Well...I also thought it would be cool to have an AI controlled "extra player". He had a turn just like everybody else and dice rolls would determine what he was going to do (move, attack, play a card, etc.). I found that maintaining his turns became a terrible pain and about a third of the way into the first playtest I asked my friends if we could just eliminate him. They didn't agree. They could see how much I hated him and they decided it was much more entertaining to watch me moan and complain about it. The game dragged on and on and that was probably the main reason I never touched it again. My friends still bring it up now and again. The jerks. :)


rcjames14's picture
Joined: 09/17/2010

Did you want feedback on your design or designing in general?

If it is the latter, CCGs were a gateway drug into game design for me. Since you design your decks in a CCG, it was not too far of a step to begin to think about designing the entire game. But, my final leap into game design came when I realized that modifications had unintended consequences on the game which could only be dealt with by further modifications. Once you've replaced the whole bike with new parts, is it the same bike? Now, I pursue my curiosity wherever it leads me and rely upon the depth of my experience, previous thought and exploration into themes, structure and mechanics to connect the three from time to time. So, it's not really one before the other two, but all three together at once.

If it is the former: it's not a dice game, but your game reminds me of Bohnanza.

Joined: 09/17/2010
Thanks for the

Thanks for the replies!

CloudBuster, that was a great back story. Your game does sound interesting. Like space trading with an element of bluff. I had similar thoughts about AI players. The hassle of having to manage them. It only came up when I was thinking of how one play a simple D&D game solo. I agree, it's boring to play your character as well as the AI. Sorta like playing chess against yourself (my brother use to do that). I might toy with the idea at a later time, but you did bring up an important point. Thanks.

rcjames14, I know what you mean about making minor tweaks to a game only to find profound impact in the overall game play. That dice game I described (I call it 'die' just to be lame), was just a muse at first. After we played it once or twice, we found it wasn't very fun. Certain robotic strategies fell into place. My wife would say, "why should I ever go for points when all I need to do is attack you?" So I made up a spread sheet of probabilities to see how the point values for dice affected the game. That alone was pretty interesting, but just yesterday I took it to a new level.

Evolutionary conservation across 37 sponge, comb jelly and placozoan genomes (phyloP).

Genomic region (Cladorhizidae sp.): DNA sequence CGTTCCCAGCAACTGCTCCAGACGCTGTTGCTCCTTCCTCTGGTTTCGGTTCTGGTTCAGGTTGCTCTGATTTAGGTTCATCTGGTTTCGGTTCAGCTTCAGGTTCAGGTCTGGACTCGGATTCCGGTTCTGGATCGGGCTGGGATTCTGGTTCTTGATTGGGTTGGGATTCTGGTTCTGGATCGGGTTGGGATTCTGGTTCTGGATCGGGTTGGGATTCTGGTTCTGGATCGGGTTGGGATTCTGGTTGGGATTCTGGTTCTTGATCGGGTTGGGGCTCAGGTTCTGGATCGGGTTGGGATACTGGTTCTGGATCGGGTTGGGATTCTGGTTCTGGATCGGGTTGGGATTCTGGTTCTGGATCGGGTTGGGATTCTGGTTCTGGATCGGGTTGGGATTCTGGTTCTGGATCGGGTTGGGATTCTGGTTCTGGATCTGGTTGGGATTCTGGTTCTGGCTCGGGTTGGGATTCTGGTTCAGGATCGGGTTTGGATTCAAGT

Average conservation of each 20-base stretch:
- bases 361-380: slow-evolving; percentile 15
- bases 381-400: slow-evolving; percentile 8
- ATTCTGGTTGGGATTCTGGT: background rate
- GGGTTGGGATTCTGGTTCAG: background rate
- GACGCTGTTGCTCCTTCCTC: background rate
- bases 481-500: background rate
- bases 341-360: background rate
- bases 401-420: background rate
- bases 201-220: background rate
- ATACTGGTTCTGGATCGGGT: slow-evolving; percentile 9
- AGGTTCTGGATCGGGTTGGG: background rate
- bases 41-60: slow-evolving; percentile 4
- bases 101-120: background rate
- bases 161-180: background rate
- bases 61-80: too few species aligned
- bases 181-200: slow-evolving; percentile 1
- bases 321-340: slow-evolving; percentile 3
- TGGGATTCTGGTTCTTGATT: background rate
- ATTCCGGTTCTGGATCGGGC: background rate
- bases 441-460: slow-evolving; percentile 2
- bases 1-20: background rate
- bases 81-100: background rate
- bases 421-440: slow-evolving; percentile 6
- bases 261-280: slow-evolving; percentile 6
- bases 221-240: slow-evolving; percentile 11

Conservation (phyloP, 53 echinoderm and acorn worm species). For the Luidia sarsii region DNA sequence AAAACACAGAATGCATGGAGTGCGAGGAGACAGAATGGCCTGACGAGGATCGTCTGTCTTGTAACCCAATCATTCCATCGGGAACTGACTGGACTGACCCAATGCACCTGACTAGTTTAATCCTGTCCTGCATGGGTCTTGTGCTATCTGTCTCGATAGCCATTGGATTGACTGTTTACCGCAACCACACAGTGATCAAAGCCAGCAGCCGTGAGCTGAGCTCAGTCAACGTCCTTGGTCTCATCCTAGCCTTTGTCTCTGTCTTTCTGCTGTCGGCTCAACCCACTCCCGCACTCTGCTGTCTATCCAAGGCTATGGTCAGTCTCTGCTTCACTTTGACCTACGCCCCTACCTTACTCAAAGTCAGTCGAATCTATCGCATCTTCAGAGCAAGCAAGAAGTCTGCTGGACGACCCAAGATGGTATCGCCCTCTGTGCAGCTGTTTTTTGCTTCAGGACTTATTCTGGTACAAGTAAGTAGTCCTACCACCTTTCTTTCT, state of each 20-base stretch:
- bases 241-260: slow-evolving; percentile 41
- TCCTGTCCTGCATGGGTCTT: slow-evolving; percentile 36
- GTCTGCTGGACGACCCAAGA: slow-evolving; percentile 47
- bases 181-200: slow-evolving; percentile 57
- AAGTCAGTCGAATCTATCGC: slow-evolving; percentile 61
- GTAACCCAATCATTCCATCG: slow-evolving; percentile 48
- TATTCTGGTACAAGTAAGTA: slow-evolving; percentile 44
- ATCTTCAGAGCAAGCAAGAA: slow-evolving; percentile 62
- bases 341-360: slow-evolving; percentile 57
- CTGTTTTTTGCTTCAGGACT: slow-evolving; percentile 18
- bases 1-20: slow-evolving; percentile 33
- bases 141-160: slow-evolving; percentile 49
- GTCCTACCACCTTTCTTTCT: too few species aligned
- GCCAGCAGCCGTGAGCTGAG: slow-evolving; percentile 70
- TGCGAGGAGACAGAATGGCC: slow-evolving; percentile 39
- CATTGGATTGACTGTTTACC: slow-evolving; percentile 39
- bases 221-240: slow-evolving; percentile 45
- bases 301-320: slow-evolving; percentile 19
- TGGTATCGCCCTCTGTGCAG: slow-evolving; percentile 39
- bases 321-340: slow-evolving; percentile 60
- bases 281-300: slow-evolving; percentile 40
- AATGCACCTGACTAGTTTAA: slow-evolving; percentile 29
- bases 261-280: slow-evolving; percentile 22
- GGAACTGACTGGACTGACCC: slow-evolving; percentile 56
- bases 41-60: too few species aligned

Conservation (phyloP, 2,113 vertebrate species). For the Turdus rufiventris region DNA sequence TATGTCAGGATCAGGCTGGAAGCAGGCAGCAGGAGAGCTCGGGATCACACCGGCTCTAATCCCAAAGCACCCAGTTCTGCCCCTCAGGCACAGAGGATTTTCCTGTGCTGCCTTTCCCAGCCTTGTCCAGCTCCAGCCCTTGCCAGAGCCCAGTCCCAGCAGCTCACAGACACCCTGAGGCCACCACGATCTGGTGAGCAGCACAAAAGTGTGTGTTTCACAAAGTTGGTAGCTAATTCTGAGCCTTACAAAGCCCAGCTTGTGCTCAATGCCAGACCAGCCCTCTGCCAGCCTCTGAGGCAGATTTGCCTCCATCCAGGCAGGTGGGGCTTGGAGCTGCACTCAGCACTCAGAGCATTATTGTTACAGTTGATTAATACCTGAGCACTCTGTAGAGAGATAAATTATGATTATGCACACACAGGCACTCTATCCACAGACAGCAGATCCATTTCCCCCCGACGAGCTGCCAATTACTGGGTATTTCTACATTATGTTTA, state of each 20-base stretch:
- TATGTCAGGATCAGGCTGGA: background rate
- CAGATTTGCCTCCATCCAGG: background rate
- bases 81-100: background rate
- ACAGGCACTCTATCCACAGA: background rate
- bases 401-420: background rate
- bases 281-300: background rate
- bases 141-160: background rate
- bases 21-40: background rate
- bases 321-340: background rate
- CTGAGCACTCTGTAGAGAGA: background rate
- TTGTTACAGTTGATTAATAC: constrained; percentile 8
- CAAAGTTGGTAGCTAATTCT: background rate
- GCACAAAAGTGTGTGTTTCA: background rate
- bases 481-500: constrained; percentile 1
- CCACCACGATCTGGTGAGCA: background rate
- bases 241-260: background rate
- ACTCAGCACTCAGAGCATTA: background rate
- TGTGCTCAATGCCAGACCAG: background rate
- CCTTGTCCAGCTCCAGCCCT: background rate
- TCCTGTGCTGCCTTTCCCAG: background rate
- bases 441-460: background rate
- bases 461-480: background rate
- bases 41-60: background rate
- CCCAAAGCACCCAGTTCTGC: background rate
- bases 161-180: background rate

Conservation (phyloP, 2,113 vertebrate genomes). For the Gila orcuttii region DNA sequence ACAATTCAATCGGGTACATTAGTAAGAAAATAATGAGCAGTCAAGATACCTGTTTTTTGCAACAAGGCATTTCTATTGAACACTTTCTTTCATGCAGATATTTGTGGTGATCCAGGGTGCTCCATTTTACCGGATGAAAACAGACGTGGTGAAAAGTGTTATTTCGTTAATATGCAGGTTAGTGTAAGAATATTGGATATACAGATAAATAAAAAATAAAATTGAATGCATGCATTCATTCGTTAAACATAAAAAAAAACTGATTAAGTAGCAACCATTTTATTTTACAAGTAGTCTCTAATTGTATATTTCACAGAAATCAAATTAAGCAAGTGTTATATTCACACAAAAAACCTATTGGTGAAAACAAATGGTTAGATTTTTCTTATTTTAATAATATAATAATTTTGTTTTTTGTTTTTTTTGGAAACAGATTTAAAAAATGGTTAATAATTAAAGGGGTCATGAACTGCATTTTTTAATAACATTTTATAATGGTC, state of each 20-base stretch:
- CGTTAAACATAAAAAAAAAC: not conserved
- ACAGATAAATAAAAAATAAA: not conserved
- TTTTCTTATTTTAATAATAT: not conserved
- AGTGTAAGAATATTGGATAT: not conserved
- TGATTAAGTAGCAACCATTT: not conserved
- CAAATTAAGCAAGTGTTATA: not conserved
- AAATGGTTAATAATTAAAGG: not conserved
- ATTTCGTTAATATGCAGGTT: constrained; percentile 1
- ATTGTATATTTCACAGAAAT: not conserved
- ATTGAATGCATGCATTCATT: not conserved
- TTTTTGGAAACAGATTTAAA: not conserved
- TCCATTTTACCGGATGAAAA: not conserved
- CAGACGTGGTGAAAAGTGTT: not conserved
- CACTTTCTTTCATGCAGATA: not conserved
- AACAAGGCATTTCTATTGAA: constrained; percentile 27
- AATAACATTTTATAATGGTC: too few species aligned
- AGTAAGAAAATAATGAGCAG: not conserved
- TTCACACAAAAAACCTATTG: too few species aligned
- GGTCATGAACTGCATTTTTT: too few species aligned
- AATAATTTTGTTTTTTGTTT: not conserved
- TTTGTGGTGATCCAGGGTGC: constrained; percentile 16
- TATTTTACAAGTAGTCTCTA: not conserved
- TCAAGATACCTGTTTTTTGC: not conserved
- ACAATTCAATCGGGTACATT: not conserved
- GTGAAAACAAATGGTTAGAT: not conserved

For fun, I programed a simulation of the game. I'd run the simulation about a 1000 times to get a general average on statistics. The game being so simple, it only takes a second or two to run 1000 iterations. It was interesting stuff.

I only had two players in the simulation. At first each player only had one die and raced for the score of 30. The game would take an average of ~33 turns with each player having an average score of ~27. Not a big surprise, but the player going first had a slightly better chance of winning the game.

I then went through scenarios where one player would level up to 2 dice and the other would stay at 1 die. Major point spread for the level 2 player. The level 1 player would only win around 5% of the time. I fiddled more with other strategies. I made changes to the cost of buying dice. I also tried different point vales for dice rolls. Major impact on game play.

Changing game mechanics was fun and interesting, but things got more interesting when I started giving different strategies to each player. I'd have playerA only go for score and playerB always attack if they were loosing. No surprise, the aggressive player would win.

It's been a nice mini project taking this game and turning it into a simulation. Although I still consider the game a failure, I did learn where some of the weaknesses are. Aside from the game, it's been fun tweaking the simulation to see profound effects. Some obvious, some not so obvious.

Joined: 04/14/2009

You programmed a simulation in just a couple days?

Pretty cool! Must be a very handy skill to have (programming quickly, I mean). Part of my amazement is due to the fact that I've programmed a couple very simple games (one on a VIC 20 when I was in high used something called VIC Basic). I also programmed a Space Invaders type game, except it used my boss' head as the invaders. It got lots of laughs at work. Anyway, those games took me weeks and weeks to complete. The Space Invaders clone wasn't really even programmed. I used an application called Game Maker, which doesn't require any programming knowledge. You just drag and drop various icons to make them do what you want them to do. So...I'm impressed!

Very interesting results you have there. What a wonderful learning experience!


Joined: 09/17/2010
The programming wasn't

The programming wasn't impressive. It's just a Perl script that loops over two players. All the players do is roll dice and take score. The strategic logic is nothing more than if opponent's score is greater, then attack otherwise roll for score. The stats were nothing more than tracking a running average. It was a great exercise.

What's fascinating me is not the complexity, but rather the simplicity of some game designs. How simple things could have profound effects. I like games that can be described on one sheet of paper.

Some of my game designs range from shooting marbles to playing domino solitary. The funny thing about game design is that no matter what you make, it's probably been done before. I'm OK with that. It's the fun of creating that's all worth while.

Speaking of reinventing the wheel, one of the games my brother and I created back when we were about 8yr old was call "Kick and Run". The rules were simple. Pitch the ball, the opponent kicks it, then the opponent runs between bases as many times as they can before getting hit with the ball. Pretty familiar game eh? The funny thing is we made it up without knowledge of any other sport.

Syndicate content

forum | by Dr. Radut